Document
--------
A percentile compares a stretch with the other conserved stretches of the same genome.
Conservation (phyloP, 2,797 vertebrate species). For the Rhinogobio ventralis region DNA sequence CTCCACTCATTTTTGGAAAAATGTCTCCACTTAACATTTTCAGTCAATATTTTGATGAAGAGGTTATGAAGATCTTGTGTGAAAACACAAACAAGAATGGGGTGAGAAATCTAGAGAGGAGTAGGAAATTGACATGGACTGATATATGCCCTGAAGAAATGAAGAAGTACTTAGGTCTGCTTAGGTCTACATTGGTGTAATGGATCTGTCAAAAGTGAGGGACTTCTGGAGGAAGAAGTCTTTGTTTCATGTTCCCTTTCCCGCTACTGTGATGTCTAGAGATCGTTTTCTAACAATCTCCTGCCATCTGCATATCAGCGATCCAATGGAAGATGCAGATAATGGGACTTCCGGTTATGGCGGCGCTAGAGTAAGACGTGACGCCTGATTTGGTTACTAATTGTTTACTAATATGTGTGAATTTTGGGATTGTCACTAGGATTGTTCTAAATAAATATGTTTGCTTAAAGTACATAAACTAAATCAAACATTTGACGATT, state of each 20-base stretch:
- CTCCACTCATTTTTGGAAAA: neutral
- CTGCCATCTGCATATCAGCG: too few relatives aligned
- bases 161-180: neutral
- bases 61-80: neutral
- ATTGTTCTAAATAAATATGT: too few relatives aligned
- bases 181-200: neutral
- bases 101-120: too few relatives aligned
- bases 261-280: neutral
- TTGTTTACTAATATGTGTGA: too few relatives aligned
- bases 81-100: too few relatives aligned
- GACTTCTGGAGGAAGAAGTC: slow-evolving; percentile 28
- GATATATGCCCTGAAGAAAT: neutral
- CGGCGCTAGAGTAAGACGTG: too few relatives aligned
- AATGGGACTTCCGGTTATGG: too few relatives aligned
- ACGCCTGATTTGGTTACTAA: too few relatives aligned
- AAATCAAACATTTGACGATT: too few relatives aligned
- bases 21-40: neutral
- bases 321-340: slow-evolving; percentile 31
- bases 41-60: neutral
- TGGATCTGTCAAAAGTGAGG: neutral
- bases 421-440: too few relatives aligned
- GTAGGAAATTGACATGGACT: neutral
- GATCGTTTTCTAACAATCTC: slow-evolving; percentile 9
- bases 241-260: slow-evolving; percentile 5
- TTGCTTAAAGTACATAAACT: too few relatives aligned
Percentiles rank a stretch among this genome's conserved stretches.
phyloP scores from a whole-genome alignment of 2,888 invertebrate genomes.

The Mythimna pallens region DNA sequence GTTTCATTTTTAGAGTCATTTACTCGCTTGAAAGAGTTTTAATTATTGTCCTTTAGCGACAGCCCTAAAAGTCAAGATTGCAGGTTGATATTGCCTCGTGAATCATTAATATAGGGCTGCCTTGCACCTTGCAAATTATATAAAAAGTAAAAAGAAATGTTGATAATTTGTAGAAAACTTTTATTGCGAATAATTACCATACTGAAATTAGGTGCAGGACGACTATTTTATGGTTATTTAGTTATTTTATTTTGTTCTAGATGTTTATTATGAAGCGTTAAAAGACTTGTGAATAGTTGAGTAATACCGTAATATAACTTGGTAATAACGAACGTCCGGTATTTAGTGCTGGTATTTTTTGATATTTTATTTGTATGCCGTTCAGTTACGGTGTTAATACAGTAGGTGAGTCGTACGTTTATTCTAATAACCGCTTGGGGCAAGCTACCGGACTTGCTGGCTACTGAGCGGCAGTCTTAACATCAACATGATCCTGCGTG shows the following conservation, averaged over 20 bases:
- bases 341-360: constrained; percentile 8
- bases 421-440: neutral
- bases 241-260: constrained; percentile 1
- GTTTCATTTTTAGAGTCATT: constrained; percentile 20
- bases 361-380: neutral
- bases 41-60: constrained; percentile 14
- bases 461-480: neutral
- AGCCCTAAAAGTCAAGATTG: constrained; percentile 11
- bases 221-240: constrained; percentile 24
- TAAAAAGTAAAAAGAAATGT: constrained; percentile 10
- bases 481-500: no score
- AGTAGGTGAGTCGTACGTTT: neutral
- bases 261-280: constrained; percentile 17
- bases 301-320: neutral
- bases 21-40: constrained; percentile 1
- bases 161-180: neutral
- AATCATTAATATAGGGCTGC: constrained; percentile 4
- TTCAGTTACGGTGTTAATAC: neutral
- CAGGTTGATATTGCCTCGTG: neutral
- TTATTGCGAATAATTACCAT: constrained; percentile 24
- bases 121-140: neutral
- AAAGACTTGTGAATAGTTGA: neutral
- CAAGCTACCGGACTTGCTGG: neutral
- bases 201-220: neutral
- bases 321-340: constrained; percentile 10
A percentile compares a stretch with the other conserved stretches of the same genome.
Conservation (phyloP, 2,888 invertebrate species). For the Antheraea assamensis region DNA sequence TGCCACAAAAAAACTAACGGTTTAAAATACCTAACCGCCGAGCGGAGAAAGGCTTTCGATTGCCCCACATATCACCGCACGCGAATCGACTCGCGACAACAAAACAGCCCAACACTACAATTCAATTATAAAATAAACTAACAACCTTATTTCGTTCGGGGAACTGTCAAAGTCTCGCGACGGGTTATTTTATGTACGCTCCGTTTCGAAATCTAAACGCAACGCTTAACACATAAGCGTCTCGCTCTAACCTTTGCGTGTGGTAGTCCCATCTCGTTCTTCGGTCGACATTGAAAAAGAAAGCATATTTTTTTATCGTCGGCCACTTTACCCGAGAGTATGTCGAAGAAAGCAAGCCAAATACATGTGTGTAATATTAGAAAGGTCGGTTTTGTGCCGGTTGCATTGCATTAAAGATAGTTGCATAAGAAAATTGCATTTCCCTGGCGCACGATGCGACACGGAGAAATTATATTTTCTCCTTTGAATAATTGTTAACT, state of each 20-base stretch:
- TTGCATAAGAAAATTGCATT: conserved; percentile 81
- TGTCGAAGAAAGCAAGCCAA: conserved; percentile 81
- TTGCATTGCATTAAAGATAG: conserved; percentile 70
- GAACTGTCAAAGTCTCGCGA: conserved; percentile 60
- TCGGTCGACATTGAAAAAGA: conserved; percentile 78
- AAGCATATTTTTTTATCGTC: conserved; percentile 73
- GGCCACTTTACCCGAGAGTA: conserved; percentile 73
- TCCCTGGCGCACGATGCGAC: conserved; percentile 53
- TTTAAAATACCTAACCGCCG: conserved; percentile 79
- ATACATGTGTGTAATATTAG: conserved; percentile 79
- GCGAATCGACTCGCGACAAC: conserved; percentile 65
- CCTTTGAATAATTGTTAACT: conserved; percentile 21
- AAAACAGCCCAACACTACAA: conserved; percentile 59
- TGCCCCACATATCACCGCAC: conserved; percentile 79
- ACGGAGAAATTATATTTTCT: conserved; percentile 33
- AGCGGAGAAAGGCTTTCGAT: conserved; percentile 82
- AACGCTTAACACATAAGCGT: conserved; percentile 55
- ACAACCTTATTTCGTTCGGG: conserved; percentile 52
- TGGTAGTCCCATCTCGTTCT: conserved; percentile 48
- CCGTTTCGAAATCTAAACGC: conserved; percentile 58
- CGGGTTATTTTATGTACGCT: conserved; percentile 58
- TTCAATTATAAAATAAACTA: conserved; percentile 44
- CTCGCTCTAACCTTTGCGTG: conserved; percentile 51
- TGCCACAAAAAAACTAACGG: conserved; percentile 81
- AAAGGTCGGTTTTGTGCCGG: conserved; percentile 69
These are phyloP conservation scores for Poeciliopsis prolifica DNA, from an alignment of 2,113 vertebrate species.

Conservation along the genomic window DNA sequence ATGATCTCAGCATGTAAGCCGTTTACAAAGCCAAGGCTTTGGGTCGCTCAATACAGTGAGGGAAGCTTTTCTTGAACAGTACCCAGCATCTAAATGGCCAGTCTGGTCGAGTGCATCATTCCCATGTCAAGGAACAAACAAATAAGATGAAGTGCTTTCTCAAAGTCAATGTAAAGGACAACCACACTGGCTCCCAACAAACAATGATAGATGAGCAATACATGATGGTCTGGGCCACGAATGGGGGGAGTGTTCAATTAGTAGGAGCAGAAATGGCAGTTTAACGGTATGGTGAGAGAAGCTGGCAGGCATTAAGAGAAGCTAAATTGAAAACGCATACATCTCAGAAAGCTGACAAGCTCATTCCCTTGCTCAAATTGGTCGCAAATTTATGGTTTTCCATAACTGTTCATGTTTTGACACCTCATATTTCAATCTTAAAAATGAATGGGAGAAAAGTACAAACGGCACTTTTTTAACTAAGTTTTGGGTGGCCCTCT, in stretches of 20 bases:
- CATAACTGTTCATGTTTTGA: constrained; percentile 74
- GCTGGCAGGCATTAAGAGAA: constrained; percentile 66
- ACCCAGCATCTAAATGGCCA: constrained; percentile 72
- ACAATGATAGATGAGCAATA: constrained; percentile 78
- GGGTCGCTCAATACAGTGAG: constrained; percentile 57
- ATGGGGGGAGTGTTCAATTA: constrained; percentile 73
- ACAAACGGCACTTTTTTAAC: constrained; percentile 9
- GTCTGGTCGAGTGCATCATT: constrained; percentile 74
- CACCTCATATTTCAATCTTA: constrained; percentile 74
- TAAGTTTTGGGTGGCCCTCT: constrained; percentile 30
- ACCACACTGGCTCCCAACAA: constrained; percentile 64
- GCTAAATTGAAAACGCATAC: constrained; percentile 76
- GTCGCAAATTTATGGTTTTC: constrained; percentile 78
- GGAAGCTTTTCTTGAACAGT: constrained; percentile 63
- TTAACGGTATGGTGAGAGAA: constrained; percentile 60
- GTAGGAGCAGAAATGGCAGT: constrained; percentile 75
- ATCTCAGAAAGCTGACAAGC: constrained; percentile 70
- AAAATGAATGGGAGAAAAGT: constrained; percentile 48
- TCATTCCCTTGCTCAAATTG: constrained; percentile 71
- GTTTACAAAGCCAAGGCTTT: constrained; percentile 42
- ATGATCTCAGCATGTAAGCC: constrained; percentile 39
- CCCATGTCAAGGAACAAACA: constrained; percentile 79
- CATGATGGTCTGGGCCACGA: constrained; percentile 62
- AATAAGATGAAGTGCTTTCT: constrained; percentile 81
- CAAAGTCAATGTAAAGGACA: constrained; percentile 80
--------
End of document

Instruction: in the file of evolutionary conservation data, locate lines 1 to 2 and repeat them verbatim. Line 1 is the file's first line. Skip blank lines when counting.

A percentile compares a stretch with the other conserved stretches of the same genome.
Conservation (phyloP, 2,797 vertebrate species). For the Rhinogobio ventralis region DNA sequence CTCCACTCATTTTTGGAAAAATGTCTCCACTTAACATTTTCAGTCAATATTTTGATGAAGAGGTTATGAAGATCTTGTGTGAAAACACAAACAAGAATGGGGTGAGAAATCTAGAGAGGAGTAGGAAATTGACATGGACTGATATATGCCCTGAAGAAATGAAGAAGTACTTAGGTCTGCTTAGGTCTACATTGGTGTAATGGATCTGTCAAAAGTGAGGGACTTCTGGAGGAAGAAGTCTTTGTTTCATGTTCCCTTTCCCGCTACTGTGATGTCTAGAGATCGTTTTCTAACAATCTCCTGCCATCTGCATATCAGCGATCCAATGGAAGATGCAGATAATGGGACTTCCGGTTATGGCGGCGCTAGAGTAAGACGTGACGCCTGATTTGGTTACTAATTGTTTACTAATATGTGTGAATTTTGGGATTGTCACTAGGATTGTTCTAAATAAATATGTTTGCTTAAAGTACATAAACTAAATCAAACATTTGACGATT, state of each 20-base stretch: